Epidermolysis Bullosa: A Rare Genetic Disorder


Epidermolysis bullosa (EB) is a group of rare genetic conditions that result in easy blistering of the skin and mucous membranes. Blisters occur with minor trauma or friction and are painful. Its severity can range from mild to fatal. Those with mild cases may not develop symptoms until they start to crawl or walk. Complications may include esophageal narrowing, squamous cell skin cancer, and the need for amputations.

EB is due to a mutation in at least one of 18 different genes. Some types are autosomal dominant while others are autosomal recessive. The underlying mechanism is a defect in attachment between or within the layers of the skin. There are four main types: epidermolysis bullosa simplex, dystrophic epidermolysis bullosa, junctional epidermolysis bullosa, and Kindler syndrome.The diagnosis is suspected based on symptoms and confirmed by skin biopsy or genetic testing.

There is no cure for the condition.Management involves wound care, pain control, controlling infections, nutritional support, and prevention and treatment of complications.About half a million people are affected globally.It occurs equally commonly in males and females.Children who are affected may be bullied by other children or experience inappropriate comments from adults.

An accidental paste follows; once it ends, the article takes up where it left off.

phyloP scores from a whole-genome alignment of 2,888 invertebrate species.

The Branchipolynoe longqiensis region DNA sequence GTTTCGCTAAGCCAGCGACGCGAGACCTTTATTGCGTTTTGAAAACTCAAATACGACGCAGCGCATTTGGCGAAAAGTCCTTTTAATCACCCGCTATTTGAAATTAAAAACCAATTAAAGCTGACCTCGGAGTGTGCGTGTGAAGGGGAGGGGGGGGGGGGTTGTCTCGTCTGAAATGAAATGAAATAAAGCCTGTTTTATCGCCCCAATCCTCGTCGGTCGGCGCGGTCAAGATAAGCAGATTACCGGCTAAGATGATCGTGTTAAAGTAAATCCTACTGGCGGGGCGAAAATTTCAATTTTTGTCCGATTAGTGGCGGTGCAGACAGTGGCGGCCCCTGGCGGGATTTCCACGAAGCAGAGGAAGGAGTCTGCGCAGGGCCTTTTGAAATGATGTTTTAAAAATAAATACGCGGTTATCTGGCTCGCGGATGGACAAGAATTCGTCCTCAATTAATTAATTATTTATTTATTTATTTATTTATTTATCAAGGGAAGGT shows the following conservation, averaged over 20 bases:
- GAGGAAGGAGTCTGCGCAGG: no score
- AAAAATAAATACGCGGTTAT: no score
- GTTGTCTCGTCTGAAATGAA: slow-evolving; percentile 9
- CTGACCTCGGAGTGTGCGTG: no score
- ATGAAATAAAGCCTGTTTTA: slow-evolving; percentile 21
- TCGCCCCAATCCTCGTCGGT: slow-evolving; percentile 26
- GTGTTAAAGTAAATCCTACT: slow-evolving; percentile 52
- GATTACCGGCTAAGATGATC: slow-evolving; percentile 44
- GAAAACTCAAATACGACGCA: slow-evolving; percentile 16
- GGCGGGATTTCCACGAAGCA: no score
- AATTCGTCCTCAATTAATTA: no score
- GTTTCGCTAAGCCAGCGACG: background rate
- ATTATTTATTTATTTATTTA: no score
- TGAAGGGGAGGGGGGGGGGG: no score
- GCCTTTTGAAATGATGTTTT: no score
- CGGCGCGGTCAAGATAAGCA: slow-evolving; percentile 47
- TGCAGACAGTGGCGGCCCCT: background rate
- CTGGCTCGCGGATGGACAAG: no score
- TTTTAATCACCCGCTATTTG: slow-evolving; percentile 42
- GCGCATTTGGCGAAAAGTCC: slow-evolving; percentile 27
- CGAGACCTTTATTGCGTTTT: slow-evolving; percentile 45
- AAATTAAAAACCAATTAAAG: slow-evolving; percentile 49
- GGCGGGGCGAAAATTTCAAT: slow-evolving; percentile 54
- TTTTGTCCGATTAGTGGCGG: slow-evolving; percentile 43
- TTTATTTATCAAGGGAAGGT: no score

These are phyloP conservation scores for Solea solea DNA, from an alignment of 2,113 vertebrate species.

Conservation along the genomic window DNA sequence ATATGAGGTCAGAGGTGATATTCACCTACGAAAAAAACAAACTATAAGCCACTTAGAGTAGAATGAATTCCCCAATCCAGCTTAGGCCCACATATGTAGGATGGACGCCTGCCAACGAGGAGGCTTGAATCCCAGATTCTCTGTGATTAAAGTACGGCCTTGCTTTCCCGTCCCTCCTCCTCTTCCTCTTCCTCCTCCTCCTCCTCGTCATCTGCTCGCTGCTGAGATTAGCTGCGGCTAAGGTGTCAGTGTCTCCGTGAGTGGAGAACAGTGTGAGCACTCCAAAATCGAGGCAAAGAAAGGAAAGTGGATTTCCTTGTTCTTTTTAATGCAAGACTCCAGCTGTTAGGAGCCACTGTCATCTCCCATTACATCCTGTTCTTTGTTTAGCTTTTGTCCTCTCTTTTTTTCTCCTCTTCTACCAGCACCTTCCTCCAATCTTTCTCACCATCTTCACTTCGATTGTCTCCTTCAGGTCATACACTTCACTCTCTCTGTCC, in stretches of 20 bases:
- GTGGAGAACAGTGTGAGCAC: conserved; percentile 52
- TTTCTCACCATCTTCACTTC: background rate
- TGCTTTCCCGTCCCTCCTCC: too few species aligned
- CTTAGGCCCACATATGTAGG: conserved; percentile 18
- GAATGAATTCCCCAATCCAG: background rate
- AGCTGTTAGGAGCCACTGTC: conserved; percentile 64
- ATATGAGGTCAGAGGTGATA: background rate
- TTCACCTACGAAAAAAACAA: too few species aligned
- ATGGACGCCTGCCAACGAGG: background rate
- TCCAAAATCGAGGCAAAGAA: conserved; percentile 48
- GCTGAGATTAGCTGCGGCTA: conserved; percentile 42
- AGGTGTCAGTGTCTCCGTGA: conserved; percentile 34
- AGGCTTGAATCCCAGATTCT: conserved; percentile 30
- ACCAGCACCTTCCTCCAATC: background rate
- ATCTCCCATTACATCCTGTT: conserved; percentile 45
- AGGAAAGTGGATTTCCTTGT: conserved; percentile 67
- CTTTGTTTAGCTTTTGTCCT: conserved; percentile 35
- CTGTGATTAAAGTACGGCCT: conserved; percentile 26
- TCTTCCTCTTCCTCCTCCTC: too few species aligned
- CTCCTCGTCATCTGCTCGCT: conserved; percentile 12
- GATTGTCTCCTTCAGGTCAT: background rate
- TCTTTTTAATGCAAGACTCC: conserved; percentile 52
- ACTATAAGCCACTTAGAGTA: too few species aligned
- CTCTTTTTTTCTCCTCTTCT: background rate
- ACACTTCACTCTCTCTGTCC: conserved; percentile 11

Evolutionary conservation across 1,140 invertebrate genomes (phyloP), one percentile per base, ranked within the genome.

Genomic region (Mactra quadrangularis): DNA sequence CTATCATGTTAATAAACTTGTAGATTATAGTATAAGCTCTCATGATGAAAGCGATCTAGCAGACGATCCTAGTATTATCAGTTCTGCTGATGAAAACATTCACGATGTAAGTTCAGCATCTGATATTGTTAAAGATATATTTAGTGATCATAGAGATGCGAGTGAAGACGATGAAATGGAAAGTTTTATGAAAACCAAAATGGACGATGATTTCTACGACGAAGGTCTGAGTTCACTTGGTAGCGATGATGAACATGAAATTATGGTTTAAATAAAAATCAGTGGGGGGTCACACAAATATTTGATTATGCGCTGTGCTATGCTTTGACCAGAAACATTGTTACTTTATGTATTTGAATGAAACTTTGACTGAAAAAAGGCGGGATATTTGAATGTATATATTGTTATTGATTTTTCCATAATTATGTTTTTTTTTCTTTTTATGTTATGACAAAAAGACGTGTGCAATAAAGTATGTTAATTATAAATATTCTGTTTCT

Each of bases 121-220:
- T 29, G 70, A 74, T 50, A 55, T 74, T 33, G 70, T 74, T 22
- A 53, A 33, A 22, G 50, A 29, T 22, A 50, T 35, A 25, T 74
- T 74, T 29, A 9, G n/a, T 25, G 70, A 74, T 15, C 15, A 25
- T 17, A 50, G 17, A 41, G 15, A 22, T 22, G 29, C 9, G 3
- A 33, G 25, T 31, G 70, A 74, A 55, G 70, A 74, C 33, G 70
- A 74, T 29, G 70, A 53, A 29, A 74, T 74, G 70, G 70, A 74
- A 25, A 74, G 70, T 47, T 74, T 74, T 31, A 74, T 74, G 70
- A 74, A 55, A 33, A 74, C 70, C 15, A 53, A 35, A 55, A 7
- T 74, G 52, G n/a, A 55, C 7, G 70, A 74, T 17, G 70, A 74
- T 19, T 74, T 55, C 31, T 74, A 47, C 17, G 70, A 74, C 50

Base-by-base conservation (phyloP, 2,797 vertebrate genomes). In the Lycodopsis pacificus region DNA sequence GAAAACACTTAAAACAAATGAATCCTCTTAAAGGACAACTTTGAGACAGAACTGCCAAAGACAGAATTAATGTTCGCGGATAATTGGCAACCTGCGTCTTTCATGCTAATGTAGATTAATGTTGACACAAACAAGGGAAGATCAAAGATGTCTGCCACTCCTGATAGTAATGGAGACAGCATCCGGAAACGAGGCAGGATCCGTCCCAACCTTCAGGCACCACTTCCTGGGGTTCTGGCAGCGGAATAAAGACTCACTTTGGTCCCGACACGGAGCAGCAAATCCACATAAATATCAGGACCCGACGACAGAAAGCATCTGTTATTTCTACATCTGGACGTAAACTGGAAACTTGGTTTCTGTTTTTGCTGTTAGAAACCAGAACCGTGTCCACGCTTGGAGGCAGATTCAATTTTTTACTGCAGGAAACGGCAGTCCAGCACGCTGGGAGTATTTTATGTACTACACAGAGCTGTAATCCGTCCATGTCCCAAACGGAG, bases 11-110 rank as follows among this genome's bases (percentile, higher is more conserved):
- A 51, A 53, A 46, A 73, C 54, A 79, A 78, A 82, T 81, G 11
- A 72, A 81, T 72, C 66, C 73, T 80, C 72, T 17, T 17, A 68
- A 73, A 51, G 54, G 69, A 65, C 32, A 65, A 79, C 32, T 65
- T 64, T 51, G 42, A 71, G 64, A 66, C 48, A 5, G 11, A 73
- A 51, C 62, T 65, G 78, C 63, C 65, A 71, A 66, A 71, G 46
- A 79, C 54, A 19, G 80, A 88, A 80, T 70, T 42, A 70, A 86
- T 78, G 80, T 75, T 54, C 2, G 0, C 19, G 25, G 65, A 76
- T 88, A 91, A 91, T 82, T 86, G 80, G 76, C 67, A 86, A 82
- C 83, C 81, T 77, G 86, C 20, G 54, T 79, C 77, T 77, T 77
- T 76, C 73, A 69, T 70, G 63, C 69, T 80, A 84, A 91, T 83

Epidermolysis bullosa simplex

Epidermolysis bullosa simplex is a form of epidermolysis bullosa that causes blisters at the site of rubbing. It typically affects the hands and feet, and is typically inherited in an autosomal dominant manner, affecting the keratin genes KRT5 and KRT14. Therefore, there is a failure in keratinisation, which affects the integrity and the ability of the skin to resist mechanical stresses.

Junctional epidermolysis bullosa

Junctional epidermolysis bullosa is an inherited disease affecting laminin and collagen. This disease is characterised by blister formation within the lamina lucida of the basement membrane zone and is inherited in an autosomal recessive manner. It also presents with blisters at the site of friction, especially on the hands and feet, and has variants that can occur in children and adults. Less than one person per million people is estimated to have this form of epidemolysis bullosa.

Dystrophic epidermolysis bullosa

Dystrophic epidermolysis bullosa is an inherited variant affecting the skin and other organs. Dystrophic epidermolysis bullosa is caused by genetic defects (or mutations) within the human COL7A1 gene encoding the protein type VII collagen (collagen VII).[12] DEB-causing mutations can be either autosomal dominant or autosomal recessive. Epidermis bullosa pruriginosa and Albopapuloid epidermolysis bullosa (Pasini's disease) are rare subtypes of this disease.


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